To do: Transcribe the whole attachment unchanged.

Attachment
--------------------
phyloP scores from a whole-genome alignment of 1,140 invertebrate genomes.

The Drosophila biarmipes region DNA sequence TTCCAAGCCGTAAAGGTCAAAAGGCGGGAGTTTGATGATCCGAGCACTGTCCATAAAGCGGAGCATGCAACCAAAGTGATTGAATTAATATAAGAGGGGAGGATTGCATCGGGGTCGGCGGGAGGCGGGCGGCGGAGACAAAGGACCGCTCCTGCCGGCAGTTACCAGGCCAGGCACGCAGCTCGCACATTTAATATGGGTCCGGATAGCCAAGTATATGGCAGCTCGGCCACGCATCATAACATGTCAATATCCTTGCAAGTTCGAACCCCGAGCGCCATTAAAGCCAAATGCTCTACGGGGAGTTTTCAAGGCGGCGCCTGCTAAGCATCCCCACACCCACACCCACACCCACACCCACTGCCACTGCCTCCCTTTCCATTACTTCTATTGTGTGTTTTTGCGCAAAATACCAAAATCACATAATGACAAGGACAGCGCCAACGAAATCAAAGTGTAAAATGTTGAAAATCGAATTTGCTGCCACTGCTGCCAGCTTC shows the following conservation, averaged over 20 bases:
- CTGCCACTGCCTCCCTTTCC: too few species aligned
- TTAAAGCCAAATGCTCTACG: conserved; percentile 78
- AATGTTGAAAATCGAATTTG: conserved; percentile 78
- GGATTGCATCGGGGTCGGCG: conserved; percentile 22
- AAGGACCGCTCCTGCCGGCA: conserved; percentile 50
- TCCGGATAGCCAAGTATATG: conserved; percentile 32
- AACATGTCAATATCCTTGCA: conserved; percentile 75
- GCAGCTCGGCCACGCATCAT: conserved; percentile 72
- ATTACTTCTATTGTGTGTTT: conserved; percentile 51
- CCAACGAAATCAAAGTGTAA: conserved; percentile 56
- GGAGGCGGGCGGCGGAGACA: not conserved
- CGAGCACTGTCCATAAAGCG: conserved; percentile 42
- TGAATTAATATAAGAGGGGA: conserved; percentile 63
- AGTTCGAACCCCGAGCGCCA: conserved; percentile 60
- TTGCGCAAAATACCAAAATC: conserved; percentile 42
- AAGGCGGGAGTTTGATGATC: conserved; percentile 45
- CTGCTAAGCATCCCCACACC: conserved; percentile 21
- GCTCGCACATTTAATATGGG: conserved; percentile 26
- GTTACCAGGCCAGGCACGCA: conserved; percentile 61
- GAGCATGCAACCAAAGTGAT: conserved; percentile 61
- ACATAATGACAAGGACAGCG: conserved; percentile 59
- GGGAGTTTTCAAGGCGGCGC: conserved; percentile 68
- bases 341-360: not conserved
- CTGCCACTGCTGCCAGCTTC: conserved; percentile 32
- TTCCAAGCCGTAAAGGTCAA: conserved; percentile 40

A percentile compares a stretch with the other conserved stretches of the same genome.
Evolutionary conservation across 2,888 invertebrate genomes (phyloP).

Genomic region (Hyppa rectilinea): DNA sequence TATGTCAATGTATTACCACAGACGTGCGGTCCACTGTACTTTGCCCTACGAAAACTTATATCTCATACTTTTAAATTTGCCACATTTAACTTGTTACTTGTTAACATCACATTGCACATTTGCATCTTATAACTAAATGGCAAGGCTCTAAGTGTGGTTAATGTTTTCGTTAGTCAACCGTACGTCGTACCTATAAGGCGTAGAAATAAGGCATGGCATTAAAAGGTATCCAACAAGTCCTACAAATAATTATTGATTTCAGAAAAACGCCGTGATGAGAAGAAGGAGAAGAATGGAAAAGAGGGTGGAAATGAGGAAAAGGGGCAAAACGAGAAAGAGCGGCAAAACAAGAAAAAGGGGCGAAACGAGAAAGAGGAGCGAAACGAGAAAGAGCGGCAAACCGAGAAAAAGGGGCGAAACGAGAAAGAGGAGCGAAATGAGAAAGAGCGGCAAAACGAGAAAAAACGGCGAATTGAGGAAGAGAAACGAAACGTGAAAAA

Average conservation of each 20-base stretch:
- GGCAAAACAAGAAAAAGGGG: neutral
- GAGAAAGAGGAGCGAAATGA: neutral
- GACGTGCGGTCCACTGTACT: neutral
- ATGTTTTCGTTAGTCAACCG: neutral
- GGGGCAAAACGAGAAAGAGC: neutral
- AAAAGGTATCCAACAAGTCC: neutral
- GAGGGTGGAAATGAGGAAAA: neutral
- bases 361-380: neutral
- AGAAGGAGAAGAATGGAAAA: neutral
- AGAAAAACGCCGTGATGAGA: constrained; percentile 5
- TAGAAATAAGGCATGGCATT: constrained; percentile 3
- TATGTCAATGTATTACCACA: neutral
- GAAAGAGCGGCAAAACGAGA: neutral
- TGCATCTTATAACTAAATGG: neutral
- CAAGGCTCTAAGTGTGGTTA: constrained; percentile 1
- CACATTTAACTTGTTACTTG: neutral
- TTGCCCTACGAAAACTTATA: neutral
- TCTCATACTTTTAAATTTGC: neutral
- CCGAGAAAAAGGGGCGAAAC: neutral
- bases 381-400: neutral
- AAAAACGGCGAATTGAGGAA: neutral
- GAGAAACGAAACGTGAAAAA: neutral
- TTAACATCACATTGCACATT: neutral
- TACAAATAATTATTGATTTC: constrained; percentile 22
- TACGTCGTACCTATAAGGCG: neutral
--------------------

phyloP scores from a whole-genome alignment of 1,140 invertebrate genomes.

The Drosophila biarmipes region DNA sequence TTCCAAGCCGTAAAGGTCAAAAGGCGGGAGTTTGATGATCCGAGCACTGTCCATAAAGCGGAGCATGCAACCAAAGTGATTGAATTAATATAAGAGGGGAGGATTGCATCGGGGTCGGCGGGAGGCGGGCGGCGGAGACAAAGGACCGCTCCTGCCGGCAGTTACCAGGCCAGGCACGCAGCTCGCACATTTAATATGGGTCCGGATAGCCAAGTATATGGCAGCTCGGCCACGCATCATAACATGTCAATATCCTTGCAAGTTCGAACCCCGAGCGCCATTAAAGCCAAATGCTCTACGGGGAGTTTTCAAGGCGGCGCCTGCTAAGCATCCCCACACCCACACCCACACCCACACCCACTGCCACTGCCTCCCTTTCCATTACTTCTATTGTGTGTTTTTGCGCAAAATACCAAAATCACATAATGACAAGGACAGCGCCAACGAAATCAAAGTGTAAAATGTTGAAAATCGAATTTGCTGCCACTGCTGCCAGCTTC shows the following conservation, averaged over 20 bases:
- CTGCCACTGCCTCCCTTTCC: too few species aligned
- TTAAAGCCAAATGCTCTACG: conserved; percentile 78
- AATGTTGAAAATCGAATTTG: conserved; percentile 78
- GGATTGCATCGGGGTCGGCG: conserved; percentile 22
- AAGGACCGCTCCTGCCGGCA: conserved; percentile 50
- TCCGGATAGCCAAGTATATG: conserved; percentile 32
- AACATGTCAATATCCTTGCA: conserved; percentile 75
- GCAGCTCGGCCACGCATCAT: conserved; percentile 72
- ATTACTTCTATTGTGTGTTT: conserved; percentile 51
- CCAACGAAATCAAAGTGTAA: conserved; percentile 56
- GGAGGCGGGCGGCGGAGACA: not conserved
- CGAGCACTGTCCATAAAGCG: conserved; percentile 42
- TGAATTAATATAAGAGGGGA: conserved; percentile 63
- AGTTCGAACCCCGAGCGCCA: conserved; percentile 60
- TTGCGCAAAATACCAAAATC: conserved; percentile 42
- AAGGCGGGAGTTTGATGATC: conserved; percentile 45
- CTGCTAAGCATCCCCACACC: conserved; percentile 21
- GCTCGCACATTTAATATGGG: conserved; percentile 26
- GTTACCAGGCCAGGCACGCA: conserved; percentile 61
- GAGCATGCAACCAAAGTGAT: conserved; percentile 61
- ACATAATGACAAGGACAGCG: conserved; percentile 59
- GGGAGTTTTCAAGGCGGCGC: conserved; percentile 68
- bases 341-360: not conserved
- CTGCCACTGCTGCCAGCTTC: conserved; percentile 32
- TTCCAAGCCGTAAAGGTCAA: conserved; percentile 40

A percentile compares a stretch with the other conserved stretches of the same genome.
Evolutionary conservation across 2,888 invertebrate genomes (phyloP).

Genomic region (Hyppa rectilinea): DNA sequence TATGTCAATGTATTACCACAGACGTGCGGTCCACTGTACTTTGCCCTACGAAAACTTATATCTCATACTTTTAAATTTGCCACATTTAACTTGTTACTTGTTAACATCACATTGCACATTTGCATCTTATAACTAAATGGCAAGGCTCTAAGTGTGGTTAATGTTTTCGTTAGTCAACCGTACGTCGTACCTATAAGGCGTAGAAATAAGGCATGGCATTAAAAGGTATCCAACAAGTCCTACAAATAATTATTGATTTCAGAAAAACGCCGTGATGAGAAGAAGGAGAAGAATGGAAAAGAGGGTGGAAATGAGGAAAAGGGGCAAAACGAGAAAGAGCGGCAAAACAAGAAAAAGGGGCGAAACGAGAAAGAGGAGCGAAACGAGAAAGAGCGGCAAACCGAGAAAAAGGGGCGAAACGAGAAAGAGGAGCGAAATGAGAAAGAGCGGCAAAACGAGAAAAAACGGCGAATTGAGGAAGAGAAACGAAACGTGAAAAA

Average conservation of each 20-base stretch:
- GGCAAAACAAGAAAAAGGGG: neutral
- GAGAAAGAGGAGCGAAATGA: neutral
- GACGTGCGGTCCACTGTACT: neutral
- ATGTTTTCGTTAGTCAACCG: neutral
- GGGGCAAAACGAGAAAGAGC: neutral
- AAAAGGTATCCAACAAGTCC: neutral
- GAGGGTGGAAATGAGGAAAA: neutral
- bases 361-380: neutral
- AGAAGGAGAAGAATGGAAAA: neutral
- AGAAAAACGCCGTGATGAGA: constrained; percentile 5
- TAGAAATAAGGCATGGCATT: constrained; percentile 3
- TATGTCAATGTATTACCACA: neutral
- GAAAGAGCGGCAAAACGAGA: neutral
- TGCATCTTATAACTAAATGG: neutral
- CAAGGCTCTAAGTGTGGTTA: constrained; percentile 1
- CACATTTAACTTGTTACTTG: neutral
- TTGCCCTACGAAAACTTATA: neutral
- TCTCATACTTTTAAATTTGC: neutral
- CCGAGAAAAAGGGGCGAAAC: neutral
- bases 381-400: neutral
- AAAAACGGCGAATTGAGGAA: neutral
- GAGAAACGAAACGTGAAAAA: neutral
- TTAACATCACATTGCACATT: neutral
- TACAAATAATTATTGATTTC: constrained; percentile 22
- TACGTCGTACCTATAAGGCG: neutral